Tag: Education

Veterans Find a New Way to Serve

Teach For America puts the power of returning veterans to work in our nation’s classrooms.

Preparing All Students For Success

The diversity of the 1.8 million high school graduates who took the ACT® college readiness assessment reached an all-time high in 2013. Their number and nature reflect our evolving nation and represent a multiyear trend for the ACT.

Student Loan Interest Rates: Is Market Alignment the Solution?

The decision came on the heels of the expiration of last year’s law that kept federal subsidized Stafford loans, or direct subsidized loans, at 3.4 percent until July 1, 2013. Congress failed to reach an agreement and interest rates doubled.

Stewards of a Community Legacy: Gallaudet University

Gallaudet University is the one of the premier institutions for deaf learning in the United States. Federally chartered in 1864, it is the only liberal arts university in the world designed specifically for the deaf and the hard of hearing. In fact, the university enjoys an international reputation for its outstanding programs and for the quality of the research it conducts on the history, language, culture and other topics related to people who are deaf.

7 Famous Individuals Who Attended HBCUs

By Grace Austin Toni Morrison This Nobel Prize-winning author of classics like Song of Solomon and Beloved graduated from Howard University with a degree in English in 1953. A native of Lorain, Ohio, Morrison was a member of the historically black Alpha Kappa Alpha sorority. She later returned to Howard to teach, where she also… Read the full article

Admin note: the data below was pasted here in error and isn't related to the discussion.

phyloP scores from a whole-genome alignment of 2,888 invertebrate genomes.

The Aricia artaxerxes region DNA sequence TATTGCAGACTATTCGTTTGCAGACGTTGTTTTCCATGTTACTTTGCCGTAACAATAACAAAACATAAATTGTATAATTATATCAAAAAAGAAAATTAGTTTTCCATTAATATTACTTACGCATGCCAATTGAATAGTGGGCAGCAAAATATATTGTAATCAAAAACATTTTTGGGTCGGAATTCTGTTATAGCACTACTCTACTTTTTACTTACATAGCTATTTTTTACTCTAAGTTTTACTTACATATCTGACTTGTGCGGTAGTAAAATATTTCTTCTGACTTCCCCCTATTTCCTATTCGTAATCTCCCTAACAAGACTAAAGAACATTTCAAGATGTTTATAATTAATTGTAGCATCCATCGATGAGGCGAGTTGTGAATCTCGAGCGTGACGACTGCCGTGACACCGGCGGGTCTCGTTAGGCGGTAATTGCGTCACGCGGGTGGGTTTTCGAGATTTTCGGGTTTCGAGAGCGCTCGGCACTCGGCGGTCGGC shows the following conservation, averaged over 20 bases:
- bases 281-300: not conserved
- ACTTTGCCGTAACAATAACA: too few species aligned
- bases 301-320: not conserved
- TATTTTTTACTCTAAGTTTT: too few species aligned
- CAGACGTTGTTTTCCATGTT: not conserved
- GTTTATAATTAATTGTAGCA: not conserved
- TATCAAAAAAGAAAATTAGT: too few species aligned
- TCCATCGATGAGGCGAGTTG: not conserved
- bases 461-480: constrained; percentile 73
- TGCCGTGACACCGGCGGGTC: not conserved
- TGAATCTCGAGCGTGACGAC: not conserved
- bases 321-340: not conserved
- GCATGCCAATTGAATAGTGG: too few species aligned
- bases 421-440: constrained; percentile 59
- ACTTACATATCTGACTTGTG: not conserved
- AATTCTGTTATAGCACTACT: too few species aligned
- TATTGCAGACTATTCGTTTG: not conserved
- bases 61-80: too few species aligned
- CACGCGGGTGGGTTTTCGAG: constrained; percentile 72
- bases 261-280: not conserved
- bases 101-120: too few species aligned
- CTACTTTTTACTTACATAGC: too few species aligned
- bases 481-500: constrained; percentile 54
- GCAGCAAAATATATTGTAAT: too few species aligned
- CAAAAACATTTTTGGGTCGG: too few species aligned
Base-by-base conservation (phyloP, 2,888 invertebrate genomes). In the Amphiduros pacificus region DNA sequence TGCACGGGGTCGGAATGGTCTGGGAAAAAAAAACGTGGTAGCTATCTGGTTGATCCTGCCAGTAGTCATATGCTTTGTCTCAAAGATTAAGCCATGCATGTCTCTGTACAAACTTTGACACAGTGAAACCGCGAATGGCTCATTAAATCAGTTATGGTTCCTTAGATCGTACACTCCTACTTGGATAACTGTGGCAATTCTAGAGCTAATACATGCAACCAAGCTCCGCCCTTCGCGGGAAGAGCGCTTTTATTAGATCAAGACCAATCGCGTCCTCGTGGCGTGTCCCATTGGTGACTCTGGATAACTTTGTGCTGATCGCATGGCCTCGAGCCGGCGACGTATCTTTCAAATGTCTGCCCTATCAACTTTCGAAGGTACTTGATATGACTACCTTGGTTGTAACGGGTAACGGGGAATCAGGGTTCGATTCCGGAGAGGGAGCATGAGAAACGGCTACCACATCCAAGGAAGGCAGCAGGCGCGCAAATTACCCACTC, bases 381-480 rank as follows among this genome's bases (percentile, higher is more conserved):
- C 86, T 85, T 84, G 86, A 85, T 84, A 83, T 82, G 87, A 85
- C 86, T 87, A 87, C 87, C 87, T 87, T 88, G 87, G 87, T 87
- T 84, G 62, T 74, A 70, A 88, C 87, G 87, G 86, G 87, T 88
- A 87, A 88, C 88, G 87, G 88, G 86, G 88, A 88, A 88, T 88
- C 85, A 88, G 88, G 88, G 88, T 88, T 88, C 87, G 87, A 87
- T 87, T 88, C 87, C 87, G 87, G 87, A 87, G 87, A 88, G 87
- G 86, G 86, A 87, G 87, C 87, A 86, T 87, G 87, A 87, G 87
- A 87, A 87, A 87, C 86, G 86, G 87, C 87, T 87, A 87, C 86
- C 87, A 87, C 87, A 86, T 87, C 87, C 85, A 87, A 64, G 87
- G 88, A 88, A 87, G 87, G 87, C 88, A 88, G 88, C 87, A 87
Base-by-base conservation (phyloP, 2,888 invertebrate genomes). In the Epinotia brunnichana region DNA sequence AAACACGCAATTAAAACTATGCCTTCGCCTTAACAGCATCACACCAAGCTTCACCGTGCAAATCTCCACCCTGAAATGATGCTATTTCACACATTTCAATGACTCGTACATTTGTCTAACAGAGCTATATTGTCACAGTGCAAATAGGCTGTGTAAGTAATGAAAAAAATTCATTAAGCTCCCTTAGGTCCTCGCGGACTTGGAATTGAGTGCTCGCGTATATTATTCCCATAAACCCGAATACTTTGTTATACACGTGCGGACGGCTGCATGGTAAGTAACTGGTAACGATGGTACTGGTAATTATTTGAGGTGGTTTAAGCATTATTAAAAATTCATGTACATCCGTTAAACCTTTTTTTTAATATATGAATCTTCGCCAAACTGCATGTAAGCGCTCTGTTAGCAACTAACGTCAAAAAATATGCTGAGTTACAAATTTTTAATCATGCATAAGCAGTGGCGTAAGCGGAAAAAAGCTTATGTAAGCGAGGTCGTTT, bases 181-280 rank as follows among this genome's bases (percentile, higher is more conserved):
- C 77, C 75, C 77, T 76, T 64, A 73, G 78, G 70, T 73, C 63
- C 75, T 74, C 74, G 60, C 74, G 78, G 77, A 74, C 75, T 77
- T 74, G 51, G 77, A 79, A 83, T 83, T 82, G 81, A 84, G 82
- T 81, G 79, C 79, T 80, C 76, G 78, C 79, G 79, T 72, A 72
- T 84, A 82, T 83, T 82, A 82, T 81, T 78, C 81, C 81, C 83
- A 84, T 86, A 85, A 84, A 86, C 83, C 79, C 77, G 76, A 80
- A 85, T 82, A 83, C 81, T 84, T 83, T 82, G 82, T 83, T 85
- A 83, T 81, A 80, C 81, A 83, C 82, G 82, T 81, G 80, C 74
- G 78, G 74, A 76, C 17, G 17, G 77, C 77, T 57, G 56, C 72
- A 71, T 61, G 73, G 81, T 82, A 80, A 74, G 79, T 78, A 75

Berkeley Nurtures Diverse People and Thought

By Grace Austin The University of California at Berkeley has a long and storied history of dissident voices on campus. Established in 1868 near the San Francisco Bay, the public research university currently counts more than 35,000 enrolled students. It is the oldest of the ten major campuses in the University of California system. In… Read the full article

Ohio State’s Young Scholars Program: 25 Years of Providing Opportunity

By Ben Lewis, Office of Diversity and Inclusion, The Ohio State University Three sisters, five degrees from The Ohio State University, and two more in progress. All from a family that wasn’t sure how it would pay for college, but with a mother who always believed they would find a way. The Young Scholars Program… Read the full article

Illinois Proposes Changes to Special Education Regulations

With tight budget situations, the state of Illinois is currently looking at different ways to alter its budget, save money, and still provide suitable services to citizens, including those who have special educational needs. The state has not yet passed on any of these changes as it is still in the preliminary phases of altering… Read the full article

Calling All Angels

By Grace Austin Crowdfunding has been used for nearly every avenue that one could possibly think of: small businesses, nonprofits, and even movies. Now the phenomenon has reached higher education. A new crowdfunding website, Angeldorm, seeks to offer the first major online fundraising site connecting students to donors. Student loan debt is a fact of… Read the full article

The First Amendment’s Impact on Campus Diversity

BY ALANNA KLAPP Universities are places where people from different backgrounds and viewpoints are constantly engaged in discussion. For that reason, free speech legal issues often arise. Additionally, the advent of the internet has opened up a new dimension of problems, among them academic freedom for faculty and students, freedom of association, and the blurring… Read the full article